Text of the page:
Students will be evaluated based on participation in the initial exercises, active participation in group research and reporting, and creation of baseball-style cards celebrating workers of the Empire State Building.

Vocabulary:

architecture, beam, concrete, derrick, hoist, immigrant, mason, mullion, rivet, skyscraper, spandrel

Extension Activities:

  1. Using your knowledge of the amount and type of labor needed, hours worked, and working conditions, create a Help Wanted announcement that seeks workers to build the Empire State Building.
  2. Write a one-page paper on methods used in constructing the Empire State Building that allowed the building to rise in record time (for example, utilizing elevators from the demolished Waldorf-Astoria, or installing a railway system, etc.).

Author: Javaid Khan, The Bank Street College of Education, New York City

Glossary

Architect n. a person skilled in the art of building; a building designer.

Beam n. one of the principal horizontal timbers of a building that supports or helps support a load, such as, for instance, the floor above it, or a roof.

Concrete n. a mixture (often of gravel, pebbles, or broken stone with cement or with tar, etc.) used to create sidewalks, roadways, building foundations, flooring, etc.

Derrick n. a machine used for raising and lowering heavy weights and, while holding them suspended, transporting them a limited distance to a designated location.

Erect v. to put up a building or other structure.

Hoist v. to raise or lift, usually by using some kind of machinery.

Immigrant n. a person who leaves one country to settle permanently in another.

Mason n. a person whose occupation is to build with stone or brick; also, someone who prepares stone to be used for building purposes.

Mullion n. a slender bar (pier) which divides the lights (or panes) of windows, screens, etc. On the Empire State Building , these are the vertical, chrome-nickel steel rails that divide each pair of windows and are capped with floral designs.

Rivet n. a metallic pin with a head, used for uniting two plates or pieces of material.

Skyscraper n. a very tall building.

Spandrel n. the triangular space between the curve of an arch and the inclosing right angle; or the space between the outer moldings of two adjoining arches and a horizontal line above them. On the Empire State Building, the spandrels used were aluminum˘a rust-resistant material.

Story n. any of the different floors or levels in a building.

Academic Content Standards:

McREL This lesson plan may be used to address the academic standards listed below. These standards are drawn from Content Knowledge: A Compendium of Standards and Benchmarks for K-12 Education: 3rd and 4th Editions and have been provided courtesy of the Mid-continent Research for Education and Learning in Aurora, Colorado. Click here for McREL site.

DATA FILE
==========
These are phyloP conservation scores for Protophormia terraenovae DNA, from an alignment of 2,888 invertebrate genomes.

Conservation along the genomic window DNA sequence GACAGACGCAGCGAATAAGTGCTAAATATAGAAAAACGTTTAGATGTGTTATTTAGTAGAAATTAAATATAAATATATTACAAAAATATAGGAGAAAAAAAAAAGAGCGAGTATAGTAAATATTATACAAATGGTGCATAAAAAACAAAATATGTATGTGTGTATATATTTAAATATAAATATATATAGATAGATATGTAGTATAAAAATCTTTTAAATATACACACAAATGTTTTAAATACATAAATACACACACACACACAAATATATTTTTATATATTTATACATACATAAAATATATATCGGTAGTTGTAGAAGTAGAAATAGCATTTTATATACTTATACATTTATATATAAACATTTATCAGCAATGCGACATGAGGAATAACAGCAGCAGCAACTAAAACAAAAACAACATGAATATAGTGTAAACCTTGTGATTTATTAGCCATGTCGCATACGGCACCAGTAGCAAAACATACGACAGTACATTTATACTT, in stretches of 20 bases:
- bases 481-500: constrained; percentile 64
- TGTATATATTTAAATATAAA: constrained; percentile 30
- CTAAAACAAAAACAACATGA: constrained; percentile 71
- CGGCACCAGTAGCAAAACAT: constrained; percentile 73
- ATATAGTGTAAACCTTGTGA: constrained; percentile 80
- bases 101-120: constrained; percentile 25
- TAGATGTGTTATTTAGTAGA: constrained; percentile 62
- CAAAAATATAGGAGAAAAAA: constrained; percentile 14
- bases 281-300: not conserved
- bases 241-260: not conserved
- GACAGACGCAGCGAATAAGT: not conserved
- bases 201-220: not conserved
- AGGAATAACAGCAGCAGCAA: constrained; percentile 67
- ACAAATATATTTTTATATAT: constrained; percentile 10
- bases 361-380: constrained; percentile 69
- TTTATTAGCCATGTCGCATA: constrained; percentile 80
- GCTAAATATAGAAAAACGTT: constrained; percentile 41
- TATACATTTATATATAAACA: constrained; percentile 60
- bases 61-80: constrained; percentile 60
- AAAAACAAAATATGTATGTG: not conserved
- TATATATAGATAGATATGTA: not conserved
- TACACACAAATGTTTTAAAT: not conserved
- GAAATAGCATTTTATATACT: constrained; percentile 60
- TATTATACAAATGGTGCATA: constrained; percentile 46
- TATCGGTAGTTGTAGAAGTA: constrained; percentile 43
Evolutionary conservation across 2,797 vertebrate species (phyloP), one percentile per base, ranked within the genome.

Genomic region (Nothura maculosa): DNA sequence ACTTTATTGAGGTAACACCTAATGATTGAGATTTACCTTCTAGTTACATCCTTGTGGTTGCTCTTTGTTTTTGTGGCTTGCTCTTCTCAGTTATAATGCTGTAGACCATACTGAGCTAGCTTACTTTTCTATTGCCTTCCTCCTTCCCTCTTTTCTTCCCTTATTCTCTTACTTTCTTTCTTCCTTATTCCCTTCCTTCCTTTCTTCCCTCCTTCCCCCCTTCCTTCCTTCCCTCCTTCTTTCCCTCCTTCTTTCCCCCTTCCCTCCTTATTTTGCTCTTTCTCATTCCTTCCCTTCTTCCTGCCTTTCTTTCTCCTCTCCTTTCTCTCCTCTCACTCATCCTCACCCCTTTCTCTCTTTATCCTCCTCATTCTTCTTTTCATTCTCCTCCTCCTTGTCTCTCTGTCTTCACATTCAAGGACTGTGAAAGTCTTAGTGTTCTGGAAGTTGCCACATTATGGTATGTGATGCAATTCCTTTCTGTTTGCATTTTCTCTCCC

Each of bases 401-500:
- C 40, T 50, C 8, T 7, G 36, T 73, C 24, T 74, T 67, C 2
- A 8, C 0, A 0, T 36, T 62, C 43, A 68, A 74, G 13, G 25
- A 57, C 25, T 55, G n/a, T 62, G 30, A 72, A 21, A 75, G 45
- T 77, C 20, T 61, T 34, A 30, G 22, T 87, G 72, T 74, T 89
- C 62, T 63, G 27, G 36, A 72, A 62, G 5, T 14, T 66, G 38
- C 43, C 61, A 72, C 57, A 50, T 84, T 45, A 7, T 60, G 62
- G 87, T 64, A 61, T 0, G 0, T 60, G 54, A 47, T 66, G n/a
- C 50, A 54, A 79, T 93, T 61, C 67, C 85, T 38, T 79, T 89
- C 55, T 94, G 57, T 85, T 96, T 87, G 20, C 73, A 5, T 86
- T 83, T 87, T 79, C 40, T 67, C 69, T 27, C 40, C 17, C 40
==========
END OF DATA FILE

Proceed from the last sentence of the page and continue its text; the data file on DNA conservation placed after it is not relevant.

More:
Behavioral Studies: Level III (Grades 6-8)
Standard 1. Understands that group and cultural influences contribute to human development, identity, and behavior
Benchmark 5. Understands that various factors (e.g., wants and needs, talents, interests, influence of family and peers and media) affect decisions that individuals make

Standard 2. Understands various meanings of social group, general implications of group membership, and different ways that groups function
Benchmark 1. Understands that affiliation with a group can increase the power of members through pooled resources and concerted action
Benchmark 2. Understands that joining a group often has personal advantages (e.g., companionship, sense of identity, recognition by others inside and outside the group)
Benchmark 3. Understands that group identity may create a feeling of superiority, which increases group cohesion, but may also occasion hostility toward and/or from other groups
Benchmark 4. Understands that people sometimes react to all members of a group as though they were the same and perceive in their behavior only those qualities that fit preconceptions of the group (i.e., stereotyping) which leads to uncritical judgments (e.g., showing blind respect for members of some groups and equally blind disrespect for members of other groups)
Benchmark 5. Understands that a variety of factors (e.g., belief systems, learned behavior patterns) contribute to the ways in which groups respond differently to their physical and social environments and to the wants and needs of their members
Benchmark 6. Understands how language, literature, the arts, architecture, other artifacts, traditions, beliefs, values, and behaviors contribute to the development and transmission of culture
Benchmark 7. Understands that there are similarities and differences within groups as well as among groups
Benchmark 8. Understands that a large society may be made up of many groups, and these groups may contain many distinctly different subcultures (e.g., associated with region, ethnic origin, social class, interests, values)